Israeli airstrikes, a rerun of 2012 blitz

By: Linda Gradstein

A cartoon that appeared in the daily newspaper Haaretz captured the feelings of many in Israel. A couple is sitting on the couch watching TV while on the news program an Israeli army commander is shown asking his soldiers, “OK guys, ready for action?” The wife turns to her husband and asks, “Isn’t this a rerun?”

The situation seems similar to that of 2012 when Israel launched widespread airstrikes on targets throughout the Gaza Strip in order to halt rocket fire aimed at southern Israel. Then, like now, tens of thousands of Israeli reservists were called up. And then, like now, hundreds of rockets landed in Israel.
Hamas rockets resulted in some property damage but no casualties.

In Gaza, Israeli airstrikes took a heavy toll, leaving scores of Palestinians, some of them children, dead, and hundreds more wounded. Residents said an already difficult situation in Gaza had deteriorated dramatically over the past two days.

“The streets are empty and all night the Israeli aircraft are bombing and shelling,” Adnan Abu Hasna, the spokesman for the United Nations Relief Works Agency (UNRWA), told The Media Line. “People are really panicking because it feels very dangerous here. The bombings make the windows shake and a lot of glass breaks.”

Israeli government spokesman Mark Regev says Israel has one simple demand.

“The overriding goal is to protect our civilians and to end the rocket launches from Gaza at our civilians,” Regev said. Hamas’s main goal, say Palestinian analysts, is to get the Rafah crossing with Egypt reopened to get both people and goods moving in and out of Gaza.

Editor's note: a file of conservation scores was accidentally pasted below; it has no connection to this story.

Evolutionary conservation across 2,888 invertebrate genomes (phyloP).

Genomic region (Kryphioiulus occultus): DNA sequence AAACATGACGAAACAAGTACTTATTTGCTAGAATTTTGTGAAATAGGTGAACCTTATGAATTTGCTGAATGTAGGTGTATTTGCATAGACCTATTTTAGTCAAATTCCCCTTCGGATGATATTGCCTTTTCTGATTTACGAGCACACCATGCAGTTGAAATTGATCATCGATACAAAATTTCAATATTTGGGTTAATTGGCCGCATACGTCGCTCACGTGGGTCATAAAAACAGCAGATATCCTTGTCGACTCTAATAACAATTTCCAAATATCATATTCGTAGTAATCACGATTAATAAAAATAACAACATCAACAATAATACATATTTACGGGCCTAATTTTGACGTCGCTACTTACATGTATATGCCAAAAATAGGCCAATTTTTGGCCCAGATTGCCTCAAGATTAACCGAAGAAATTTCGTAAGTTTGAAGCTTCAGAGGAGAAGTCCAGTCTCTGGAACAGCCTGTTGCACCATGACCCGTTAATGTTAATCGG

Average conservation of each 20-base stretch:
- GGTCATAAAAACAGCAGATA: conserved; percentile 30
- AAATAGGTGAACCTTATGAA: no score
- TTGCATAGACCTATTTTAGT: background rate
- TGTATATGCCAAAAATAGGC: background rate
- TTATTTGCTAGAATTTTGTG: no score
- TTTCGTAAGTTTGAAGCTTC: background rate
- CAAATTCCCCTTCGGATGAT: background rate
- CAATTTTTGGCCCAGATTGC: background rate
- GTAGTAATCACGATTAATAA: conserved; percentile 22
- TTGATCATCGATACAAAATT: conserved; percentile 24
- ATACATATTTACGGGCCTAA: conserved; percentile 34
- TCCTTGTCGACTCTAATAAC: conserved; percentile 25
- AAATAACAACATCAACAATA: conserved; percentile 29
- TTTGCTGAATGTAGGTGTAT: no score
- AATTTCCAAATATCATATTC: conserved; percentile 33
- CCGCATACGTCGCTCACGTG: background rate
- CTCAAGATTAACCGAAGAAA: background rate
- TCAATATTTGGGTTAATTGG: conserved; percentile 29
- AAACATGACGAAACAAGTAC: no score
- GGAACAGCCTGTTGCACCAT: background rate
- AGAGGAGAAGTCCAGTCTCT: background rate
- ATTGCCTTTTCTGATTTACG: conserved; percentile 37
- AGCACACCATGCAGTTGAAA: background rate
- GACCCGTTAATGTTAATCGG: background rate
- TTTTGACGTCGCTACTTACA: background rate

Mkheimar Abu Sada, a professor of political science at Al-Azhar University in Gaza, said: “They are calculating that Israel will not launch a ground operation and that as part of the cease-fire the border with Egypt will be reopened.”

“People say that when Israel is attacking us, it is no time to criticize Hamas,” Abu Sada said. “They feel that we all need to unite around the resistance.”

In Israel too, surveys show widespread support for Prime Minister Netanyahu. Israeli analysts warn the current situation could easily spiral out of control.

“There is support until people start getting tired of the fighting and until things go wrong, which happens every time,” Tamir Sheafer, a professor of political science at Hebrew University said. “People have expectations that are not feasible. They say, ‘Let’s go in and destroy Hamas,’ but then people start to realize this is impossible and that’s when opinions start to change.”

Civilians on both sides will eventually pay the price of the fighting, he says. Eventually there will be a cease-fire, which will hold for a year, or two, or three, until something sparks the next round of fighting.

 
 
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